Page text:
Thursday, March 11, 2010

deCastellane Gallery opens in Brooklyn with photographs by Rowland Scherman

Hans deCastellane is getting his dream of opening his gallery and his first exhibit will be "the amazing, timeless, pop-culture photography of Rowland Scherman."

You know Roland Scherman. Yes, you do, you just don't know you do right now. But if you're any kind of music lover you know the cover from the seventies of Bob Dylan's greatest hits. Yeah, that one. The blue one with Dylan silhouetted against a spot liht and his frizzy hair looking like a halo. Roland Scherman took that. And he shot images of Martin Luther King and Robert Kennedy and Janis Joplin and the Fab Four and...well, you get the picture. He shot pictures of everyone.

Then he dropped off the map for a good thirty years, finally resurfacing on Cape Cod, Massachusetts.

It's an amazing story and his images are even more amazing.

If you're in the NYC area, you have to check this out.

And then below that is an article I wrote on Rowland a few years back.

The de Castellane Gallery is inviting and unpretentious. Its space lends itself nicely to a division of three adjacent spaces. Experience the front gallery–an evolving exhibition of both emerging and established artists. Discover the middle gallery–a more permanent display of featured works from the gallery's roster of talent, with views out to the Atlantic Gardens. Wander to the back studio–a live viewing of Hans’ latest vision and works-in-progress, as he paints under a 15 foot wide skylight.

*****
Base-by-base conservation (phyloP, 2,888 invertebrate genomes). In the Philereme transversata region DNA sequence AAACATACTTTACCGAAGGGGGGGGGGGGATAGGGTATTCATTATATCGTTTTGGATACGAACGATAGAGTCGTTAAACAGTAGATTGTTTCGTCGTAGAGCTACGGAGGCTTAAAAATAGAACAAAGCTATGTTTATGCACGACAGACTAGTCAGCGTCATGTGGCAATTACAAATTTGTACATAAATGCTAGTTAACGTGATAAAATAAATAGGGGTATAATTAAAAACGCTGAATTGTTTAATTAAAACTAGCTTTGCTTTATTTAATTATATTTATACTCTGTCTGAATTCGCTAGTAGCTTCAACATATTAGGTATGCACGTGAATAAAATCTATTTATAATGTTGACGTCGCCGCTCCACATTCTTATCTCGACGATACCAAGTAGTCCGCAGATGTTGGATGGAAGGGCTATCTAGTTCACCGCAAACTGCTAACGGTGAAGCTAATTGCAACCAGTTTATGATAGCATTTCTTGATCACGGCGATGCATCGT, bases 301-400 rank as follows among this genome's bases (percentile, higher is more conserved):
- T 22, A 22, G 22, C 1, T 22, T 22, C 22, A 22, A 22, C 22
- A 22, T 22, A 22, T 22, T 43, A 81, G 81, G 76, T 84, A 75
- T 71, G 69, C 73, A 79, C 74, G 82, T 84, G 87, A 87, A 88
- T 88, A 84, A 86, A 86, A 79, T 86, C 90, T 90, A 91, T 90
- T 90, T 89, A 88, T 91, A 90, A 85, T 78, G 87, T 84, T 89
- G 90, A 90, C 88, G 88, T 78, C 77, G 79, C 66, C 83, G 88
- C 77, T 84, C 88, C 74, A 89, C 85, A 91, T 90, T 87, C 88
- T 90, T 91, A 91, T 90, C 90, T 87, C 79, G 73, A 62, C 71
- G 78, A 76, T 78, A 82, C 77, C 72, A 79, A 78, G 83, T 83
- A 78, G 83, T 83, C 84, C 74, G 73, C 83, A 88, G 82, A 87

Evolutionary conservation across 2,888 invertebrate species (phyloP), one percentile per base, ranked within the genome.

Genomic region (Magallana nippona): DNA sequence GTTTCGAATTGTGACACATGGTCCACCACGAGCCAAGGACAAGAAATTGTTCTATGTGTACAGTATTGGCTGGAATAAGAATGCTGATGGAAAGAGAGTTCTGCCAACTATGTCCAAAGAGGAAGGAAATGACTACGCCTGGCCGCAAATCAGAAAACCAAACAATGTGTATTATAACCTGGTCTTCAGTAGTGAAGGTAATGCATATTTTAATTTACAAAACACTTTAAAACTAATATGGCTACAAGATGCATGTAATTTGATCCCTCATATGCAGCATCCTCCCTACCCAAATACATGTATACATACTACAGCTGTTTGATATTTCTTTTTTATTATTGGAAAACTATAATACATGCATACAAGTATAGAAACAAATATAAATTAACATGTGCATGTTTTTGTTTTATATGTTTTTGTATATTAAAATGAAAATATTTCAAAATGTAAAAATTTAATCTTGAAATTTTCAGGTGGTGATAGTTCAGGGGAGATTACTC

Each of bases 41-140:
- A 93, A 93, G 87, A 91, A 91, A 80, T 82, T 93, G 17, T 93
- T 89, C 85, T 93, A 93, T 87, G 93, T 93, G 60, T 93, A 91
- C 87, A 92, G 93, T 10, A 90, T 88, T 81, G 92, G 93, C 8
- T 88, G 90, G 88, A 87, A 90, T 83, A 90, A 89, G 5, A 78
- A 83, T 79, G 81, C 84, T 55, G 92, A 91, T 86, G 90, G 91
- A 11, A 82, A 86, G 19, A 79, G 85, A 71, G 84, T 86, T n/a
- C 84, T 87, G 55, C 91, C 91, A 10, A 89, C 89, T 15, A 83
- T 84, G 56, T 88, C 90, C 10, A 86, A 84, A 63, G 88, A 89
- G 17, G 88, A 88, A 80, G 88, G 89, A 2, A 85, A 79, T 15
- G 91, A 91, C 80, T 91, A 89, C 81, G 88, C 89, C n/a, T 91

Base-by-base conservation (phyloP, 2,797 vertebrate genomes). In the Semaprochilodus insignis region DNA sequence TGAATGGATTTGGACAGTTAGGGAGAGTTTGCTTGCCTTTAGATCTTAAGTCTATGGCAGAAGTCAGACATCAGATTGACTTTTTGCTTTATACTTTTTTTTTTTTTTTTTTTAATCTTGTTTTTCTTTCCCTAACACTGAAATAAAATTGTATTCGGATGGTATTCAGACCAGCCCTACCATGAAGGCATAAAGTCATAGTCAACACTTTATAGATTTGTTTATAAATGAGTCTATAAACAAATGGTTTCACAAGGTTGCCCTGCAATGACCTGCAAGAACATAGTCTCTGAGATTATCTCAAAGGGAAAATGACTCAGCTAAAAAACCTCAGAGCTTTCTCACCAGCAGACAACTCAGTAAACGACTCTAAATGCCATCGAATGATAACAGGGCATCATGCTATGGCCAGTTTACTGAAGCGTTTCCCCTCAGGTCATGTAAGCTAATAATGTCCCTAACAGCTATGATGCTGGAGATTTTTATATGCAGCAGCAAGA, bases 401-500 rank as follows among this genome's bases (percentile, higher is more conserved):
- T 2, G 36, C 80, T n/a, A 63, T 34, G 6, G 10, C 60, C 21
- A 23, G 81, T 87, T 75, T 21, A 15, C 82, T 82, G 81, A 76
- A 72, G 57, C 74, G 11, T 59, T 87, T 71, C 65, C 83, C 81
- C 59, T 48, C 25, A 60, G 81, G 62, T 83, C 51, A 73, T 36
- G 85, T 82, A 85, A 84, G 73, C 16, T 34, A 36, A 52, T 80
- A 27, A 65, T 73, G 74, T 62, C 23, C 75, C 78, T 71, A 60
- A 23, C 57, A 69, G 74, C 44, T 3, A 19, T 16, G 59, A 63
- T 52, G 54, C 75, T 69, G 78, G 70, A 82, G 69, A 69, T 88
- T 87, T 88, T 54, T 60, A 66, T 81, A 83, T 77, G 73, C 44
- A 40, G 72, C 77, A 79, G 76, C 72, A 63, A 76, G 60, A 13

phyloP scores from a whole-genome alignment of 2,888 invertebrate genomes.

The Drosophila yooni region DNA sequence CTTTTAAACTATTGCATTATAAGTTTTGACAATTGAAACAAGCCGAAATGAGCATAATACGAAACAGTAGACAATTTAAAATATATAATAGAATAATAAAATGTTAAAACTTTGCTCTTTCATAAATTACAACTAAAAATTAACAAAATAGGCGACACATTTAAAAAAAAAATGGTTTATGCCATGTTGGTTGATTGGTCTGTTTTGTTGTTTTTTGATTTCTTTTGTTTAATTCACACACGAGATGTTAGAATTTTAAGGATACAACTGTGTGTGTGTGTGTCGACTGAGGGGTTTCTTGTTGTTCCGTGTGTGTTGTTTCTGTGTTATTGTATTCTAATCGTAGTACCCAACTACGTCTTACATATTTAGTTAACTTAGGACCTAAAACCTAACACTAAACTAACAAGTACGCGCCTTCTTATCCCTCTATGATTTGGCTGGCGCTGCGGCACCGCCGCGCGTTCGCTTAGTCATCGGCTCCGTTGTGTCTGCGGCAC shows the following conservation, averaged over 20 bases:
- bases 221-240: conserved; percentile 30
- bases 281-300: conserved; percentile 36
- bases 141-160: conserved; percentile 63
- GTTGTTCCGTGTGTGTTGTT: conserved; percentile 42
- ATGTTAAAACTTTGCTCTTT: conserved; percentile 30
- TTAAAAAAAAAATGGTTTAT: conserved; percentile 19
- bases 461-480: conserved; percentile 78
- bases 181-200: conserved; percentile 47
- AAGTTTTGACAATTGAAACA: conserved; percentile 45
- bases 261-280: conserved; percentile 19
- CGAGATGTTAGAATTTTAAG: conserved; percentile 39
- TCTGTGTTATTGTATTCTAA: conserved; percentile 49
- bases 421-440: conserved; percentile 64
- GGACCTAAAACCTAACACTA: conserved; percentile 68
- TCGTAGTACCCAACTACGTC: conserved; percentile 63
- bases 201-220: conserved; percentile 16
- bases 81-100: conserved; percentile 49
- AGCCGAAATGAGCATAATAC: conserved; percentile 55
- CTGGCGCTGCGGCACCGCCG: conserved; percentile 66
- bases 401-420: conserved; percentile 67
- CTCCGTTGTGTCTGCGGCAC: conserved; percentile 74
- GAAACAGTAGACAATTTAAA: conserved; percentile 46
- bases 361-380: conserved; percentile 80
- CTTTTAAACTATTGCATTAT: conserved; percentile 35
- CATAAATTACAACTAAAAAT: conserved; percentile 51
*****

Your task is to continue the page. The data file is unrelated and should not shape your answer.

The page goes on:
A photographer presses a shutter release and a person is immortalized. But who immortalizes the photographer?

From Woodstock to the funerals of the Apollo astronauts, and The Beatles to Bobby Kennedy, photojournalist Rowland Scherman chronicled the times, places, and people that had a bearing on today’s world. Then he slipped into obscurity for almost thirty years before resurfacing again, his work eventually shown in an empty storefront in Orleans on Cape Cod.

“Rowland is not a self-promoter,” explained Bob Korn, a master printer in Orleans whose clients include photographers Joel Meyerowitz and Jim Dow. So, when Scherman walked into his business one day with a slide of Bob Dylan, Korn realized Scherman was a “somebody.” But who?

To answer that question, one simply has to look at his body of work composed of images of virtually every person or event that made history in the sixties. But what makes his work so important is that it’s not just a photographic record. Scherman viewed and interpreted the world with a heightened sense of emotion and intelligence and sensibility that enabled him to record the essence of what he was seeing. HIs is an artistic rendering that comes from a personal involvement with the subject, even if the subject is totally unaware of Scherman. So whether it’s Bobby Kennedy in a sea of delegates, or Sammy Davis, Jr. looking into the camera, what the viewer gets is a visceral experience of what was happening at that precise moment when Scherman chose to release the shutter.

Scherman was never a stranger to artistic photography and journalism. His father was promotions director for Sports Illustrated and Newsweek. His uncle, Life photographer and editor, David E. Scherman, got his nephew a job as a summer intern in Life’s darkroom when he was a student at Oberlin.